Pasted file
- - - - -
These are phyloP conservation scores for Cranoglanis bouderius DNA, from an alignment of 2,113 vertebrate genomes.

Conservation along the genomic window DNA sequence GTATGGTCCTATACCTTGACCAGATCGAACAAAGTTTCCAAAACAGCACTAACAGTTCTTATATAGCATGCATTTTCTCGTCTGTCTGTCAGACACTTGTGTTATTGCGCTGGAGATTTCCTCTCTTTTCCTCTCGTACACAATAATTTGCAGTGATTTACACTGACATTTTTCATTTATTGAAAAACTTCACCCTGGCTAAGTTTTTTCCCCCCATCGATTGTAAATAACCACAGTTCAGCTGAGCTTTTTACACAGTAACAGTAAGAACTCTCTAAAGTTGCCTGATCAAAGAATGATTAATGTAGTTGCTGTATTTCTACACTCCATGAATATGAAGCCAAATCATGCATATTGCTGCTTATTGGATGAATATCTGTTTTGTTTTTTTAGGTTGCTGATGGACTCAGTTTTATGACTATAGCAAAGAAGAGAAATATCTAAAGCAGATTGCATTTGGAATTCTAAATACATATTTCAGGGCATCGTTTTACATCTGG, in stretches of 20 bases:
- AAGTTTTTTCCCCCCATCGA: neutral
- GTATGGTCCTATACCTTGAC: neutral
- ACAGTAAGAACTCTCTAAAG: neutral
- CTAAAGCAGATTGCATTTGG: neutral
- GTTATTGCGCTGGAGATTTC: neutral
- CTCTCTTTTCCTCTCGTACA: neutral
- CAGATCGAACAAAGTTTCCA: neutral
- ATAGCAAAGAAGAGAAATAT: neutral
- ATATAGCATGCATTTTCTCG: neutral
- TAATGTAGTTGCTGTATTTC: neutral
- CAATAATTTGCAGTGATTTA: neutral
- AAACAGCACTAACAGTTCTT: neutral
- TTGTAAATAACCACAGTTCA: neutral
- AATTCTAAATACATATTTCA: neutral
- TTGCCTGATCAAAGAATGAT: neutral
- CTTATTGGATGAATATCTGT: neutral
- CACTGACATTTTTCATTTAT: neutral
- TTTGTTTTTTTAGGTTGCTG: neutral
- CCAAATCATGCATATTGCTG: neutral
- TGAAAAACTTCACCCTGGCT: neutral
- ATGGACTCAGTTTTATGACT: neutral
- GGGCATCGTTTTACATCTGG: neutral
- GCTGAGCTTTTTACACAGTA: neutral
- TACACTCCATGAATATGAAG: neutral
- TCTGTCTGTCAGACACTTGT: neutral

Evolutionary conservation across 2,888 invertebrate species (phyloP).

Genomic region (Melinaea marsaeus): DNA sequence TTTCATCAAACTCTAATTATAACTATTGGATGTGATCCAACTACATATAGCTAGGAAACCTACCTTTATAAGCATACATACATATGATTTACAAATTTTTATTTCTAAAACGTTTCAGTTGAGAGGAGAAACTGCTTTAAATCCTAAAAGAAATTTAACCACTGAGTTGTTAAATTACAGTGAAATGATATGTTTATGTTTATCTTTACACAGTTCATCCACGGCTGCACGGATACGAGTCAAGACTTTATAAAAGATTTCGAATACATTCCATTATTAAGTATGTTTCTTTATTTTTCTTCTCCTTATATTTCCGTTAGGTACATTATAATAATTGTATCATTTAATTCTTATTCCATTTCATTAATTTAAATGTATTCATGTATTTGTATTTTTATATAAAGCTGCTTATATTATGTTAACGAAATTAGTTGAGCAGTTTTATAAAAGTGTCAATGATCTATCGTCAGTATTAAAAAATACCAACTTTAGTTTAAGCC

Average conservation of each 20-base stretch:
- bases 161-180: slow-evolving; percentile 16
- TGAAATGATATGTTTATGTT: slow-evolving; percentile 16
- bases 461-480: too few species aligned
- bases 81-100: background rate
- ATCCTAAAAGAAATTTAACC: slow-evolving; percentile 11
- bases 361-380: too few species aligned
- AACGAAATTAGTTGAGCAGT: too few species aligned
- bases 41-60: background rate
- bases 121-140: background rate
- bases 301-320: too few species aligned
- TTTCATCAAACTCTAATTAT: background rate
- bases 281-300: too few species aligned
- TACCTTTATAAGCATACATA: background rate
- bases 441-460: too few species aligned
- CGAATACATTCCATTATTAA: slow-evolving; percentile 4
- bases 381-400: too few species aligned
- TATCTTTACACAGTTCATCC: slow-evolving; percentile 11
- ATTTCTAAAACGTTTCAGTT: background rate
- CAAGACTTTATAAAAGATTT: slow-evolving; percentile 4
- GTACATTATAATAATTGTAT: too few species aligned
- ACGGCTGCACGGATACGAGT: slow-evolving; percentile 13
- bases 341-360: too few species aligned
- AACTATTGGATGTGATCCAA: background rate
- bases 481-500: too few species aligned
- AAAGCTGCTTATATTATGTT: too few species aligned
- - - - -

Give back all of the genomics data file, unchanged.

These are phyloP conservation scores for Cranoglanis bouderius DNA, from an alignment of 2,113 vertebrate genomes.

Conservation along the genomic window DNA sequence GTATGGTCCTATACCTTGACCAGATCGAACAAAGTTTCCAAAACAGCACTAACAGTTCTTATATAGCATGCATTTTCTCGTCTGTCTGTCAGACACTTGTGTTATTGCGCTGGAGATTTCCTCTCTTTTCCTCTCGTACACAATAATTTGCAGTGATTTACACTGACATTTTTCATTTATTGAAAAACTTCACCCTGGCTAAGTTTTTTCCCCCCATCGATTGTAAATAACCACAGTTCAGCTGAGCTTTTTACACAGTAACAGTAAGAACTCTCTAAAGTTGCCTGATCAAAGAATGATTAATGTAGTTGCTGTATTTCTACACTCCATGAATATGAAGCCAAATCATGCATATTGCTGCTTATTGGATGAATATCTGTTTTGTTTTTTTAGGTTGCTGATGGACTCAGTTTTATGACTATAGCAAAGAAGAGAAATATCTAAAGCAGATTGCATTTGGAATTCTAAATACATATTTCAGGGCATCGTTTTACATCTGG, in stretches of 20 bases:
- AAGTTTTTTCCCCCCATCGA: neutral
- GTATGGTCCTATACCTTGAC: neutral
- ACAGTAAGAACTCTCTAAAG: neutral
- CTAAAGCAGATTGCATTTGG: neutral
- GTTATTGCGCTGGAGATTTC: neutral
- CTCTCTTTTCCTCTCGTACA: neutral
- CAGATCGAACAAAGTTTCCA: neutral
- ATAGCAAAGAAGAGAAATAT: neutral
- ATATAGCATGCATTTTCTCG: neutral
- TAATGTAGTTGCTGTATTTC: neutral
- CAATAATTTGCAGTGATTTA: neutral
- AAACAGCACTAACAGTTCTT: neutral
- TTGTAAATAACCACAGTTCA: neutral
- AATTCTAAATACATATTTCA: neutral
- TTGCCTGATCAAAGAATGAT: neutral
- CTTATTGGATGAATATCTGT: neutral
- CACTGACATTTTTCATTTAT: neutral
- TTTGTTTTTTTAGGTTGCTG: neutral
- CCAAATCATGCATATTGCTG: neutral
- TGAAAAACTTCACCCTGGCT: neutral
- ATGGACTCAGTTTTATGACT: neutral
- GGGCATCGTTTTACATCTGG: neutral
- GCTGAGCTTTTTACACAGTA: neutral
- TACACTCCATGAATATGAAG: neutral
- TCTGTCTGTCAGACACTTGT: neutral

Evolutionary conservation across 2,888 invertebrate species (phyloP).

Genomic region (Melinaea marsaeus): DNA sequence TTTCATCAAACTCTAATTATAACTATTGGATGTGATCCAACTACATATAGCTAGGAAACCTACCTTTATAAGCATACATACATATGATTTACAAATTTTTATTTCTAAAACGTTTCAGTTGAGAGGAGAAACTGCTTTAAATCCTAAAAGAAATTTAACCACTGAGTTGTTAAATTACAGTGAAATGATATGTTTATGTTTATCTTTACACAGTTCATCCACGGCTGCACGGATACGAGTCAAGACTTTATAAAAGATTTCGAATACATTCCATTATTAAGTATGTTTCTTTATTTTTCTTCTCCTTATATTTCCGTTAGGTACATTATAATAATTGTATCATTTAATTCTTATTCCATTTCATTAATTTAAATGTATTCATGTATTTGTATTTTTATATAAAGCTGCTTATATTATGTTAACGAAATTAGTTGAGCAGTTTTATAAAAGTGTCAATGATCTATCGTCAGTATTAAAAAATACCAACTTTAGTTTAAGCC

Average conservation of each 20-base stretch:
- bases 161-180: slow-evolving; percentile 16
- TGAAATGATATGTTTATGTT: slow-evolving; percentile 16
- bases 461-480: too few species aligned
- bases 81-100: background rate
- ATCCTAAAAGAAATTTAACC: slow-evolving; percentile 11
- bases 361-380: too few species aligned
- AACGAAATTAGTTGAGCAGT: too few species aligned
- bases 41-60: background rate
- bases 121-140: background rate
- bases 301-320: too few species aligned
- TTTCATCAAACTCTAATTAT: background rate
- bases 281-300: too few species aligned
- TACCTTTATAAGCATACATA: background rate
- bases 441-460: too few species aligned
- CGAATACATTCCATTATTAA: slow-evolving; percentile 4
- bases 381-400: too few species aligned
- TATCTTTACACAGTTCATCC: slow-evolving; percentile 11
- ATTTCTAAAACGTTTCAGTT: background rate
- CAAGACTTTATAAAAGATTT: slow-evolving; percentile 4
- GTACATTATAATAATTGTAT: too few species aligned
- ACGGCTGCACGGATACGAGT: slow-evolving; percentile 13
- bases 341-360: too few species aligned
- AACTATTGGATGTGATCCAA: background rate
- bases 481-500: too few species aligned
- AAAGCTGCTTATATTATGTT: too few species aligned